The central idea of the book discusses how, in those and many subsequent days, being single was viewed as a sign of weakness or unlovability for women. In addition, a woman would experience grave financial and social difficulties for the remainder of her unfulfilled life if she, by virtue, stayed unmarried and did not have the luxury of having her father or a father figure provide for her. A woman’s life was certain to be absolutely miserable since there was no prince charming rescuing the damsel from her distress.
This was particularly intriguing given the fact that Austen was never married and chose to live an independent life. She even turned down a marriage proposal once after accepting it the day after. I consider Austen to have proved herself to be a remarkable writer and an even more exceptional figure for the times she lived in.
Elizabeth Bennet’s narrative appears to be a conventional love tale with a happy conclusion at first glance. A deeper examination reveals that Austen’s personal commentary on women’s lives in the 19th century is multi-layered. The men in the story are power-hungry and constantly in positions of authority, and typically capitalize on their status to take advantage of the women. But it isn’t all hopeless. Her female readers are given hope when they witness resilient characters like Elizabeth advocate bravely for themselves.
Beyond the typical male-female relationships of the late 18th century, there is a deeper disparity in authority between Elizabeth and Mr. Darcy. The wealthy and gifted Darcy, who has been fed with a silver spoon all his life. As a matter of fact, he frequently prompts Elizabeth that getting married to her would demean his position in the societal pyramid. Elizabeth is exceptionally brilliant and well-versed without a doubt. But, unlike Darcy, she is never granted the authority to take measures for her own life and walk around like a free dog. Does she possess the same free will as Darcy? Unquestionably not.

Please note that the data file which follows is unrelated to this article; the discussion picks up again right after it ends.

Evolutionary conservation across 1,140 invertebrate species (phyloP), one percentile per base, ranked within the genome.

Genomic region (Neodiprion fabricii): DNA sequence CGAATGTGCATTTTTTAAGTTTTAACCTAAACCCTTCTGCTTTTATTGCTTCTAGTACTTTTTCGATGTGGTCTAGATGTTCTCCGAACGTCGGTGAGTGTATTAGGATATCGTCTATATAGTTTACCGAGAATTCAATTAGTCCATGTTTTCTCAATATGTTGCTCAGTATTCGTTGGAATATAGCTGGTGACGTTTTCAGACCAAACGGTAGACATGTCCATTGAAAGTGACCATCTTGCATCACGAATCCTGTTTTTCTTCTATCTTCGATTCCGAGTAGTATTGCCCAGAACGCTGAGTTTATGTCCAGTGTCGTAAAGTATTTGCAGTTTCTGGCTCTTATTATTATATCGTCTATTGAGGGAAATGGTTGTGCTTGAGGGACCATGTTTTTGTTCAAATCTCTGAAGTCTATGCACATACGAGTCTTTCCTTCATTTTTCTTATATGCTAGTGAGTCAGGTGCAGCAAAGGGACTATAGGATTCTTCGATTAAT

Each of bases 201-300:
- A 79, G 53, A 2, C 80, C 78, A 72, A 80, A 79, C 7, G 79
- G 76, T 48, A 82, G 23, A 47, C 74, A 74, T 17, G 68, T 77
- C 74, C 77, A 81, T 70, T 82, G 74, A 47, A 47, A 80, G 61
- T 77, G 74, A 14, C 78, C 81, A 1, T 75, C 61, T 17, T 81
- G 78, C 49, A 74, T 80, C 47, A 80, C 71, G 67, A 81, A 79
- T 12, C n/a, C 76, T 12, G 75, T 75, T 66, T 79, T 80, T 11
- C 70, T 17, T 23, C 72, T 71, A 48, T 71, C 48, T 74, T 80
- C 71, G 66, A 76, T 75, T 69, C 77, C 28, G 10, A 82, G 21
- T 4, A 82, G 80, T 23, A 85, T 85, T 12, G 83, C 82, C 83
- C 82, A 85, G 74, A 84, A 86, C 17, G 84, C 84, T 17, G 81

Meeting a man, Mr. Darcy to be precise, who possesses the ability to offer Elizabeth more freedom by virtue of his own entitlements is her sole chance for ameliorating her quandary situation. It sounds dire, and that’s precisely how it was. And at that period in question, this was the norm for countless, if not all, women’s existences in England.
Perhaps one of the notable situations where Austen provides her female protagonist authority is when Elizabeth declines Mr. Darcy’s marriage proposal.
Because of the pleasant ending of the story, some might argue that this particular moment was futile. In response, I believe, for most of the part, I would agree with you. Of course, there is what the society would consider as a feel-good ending to this story; after all, this was 19th-century England, and Austen wanted to give Pride and Prejudice the seemingly fairytale conclusion to appeal to the general public, whom she intended to sell her novel to. So is Austen deserving of guilt for this? Is it okay to humiliate this lone 19th-century lady for desiring to work in order to sustain herself? Unequivocally not.
Ratings & Recommendations:
My Ratings for this super lovely book are ⭐⭐⭐⭐
I proudly recommend this book to all the readers out there.
Know Your Writer:
Amit Dubey, a passionate advocate by profession, is also celebrated for his captivating articles and engaging blogs. His heart beats for crafting fictional worlds, as he pours his creativity into writing mesmerizing books. With each word he weaves, Amit invites readers on enchanting journeys through the realms of imagination.
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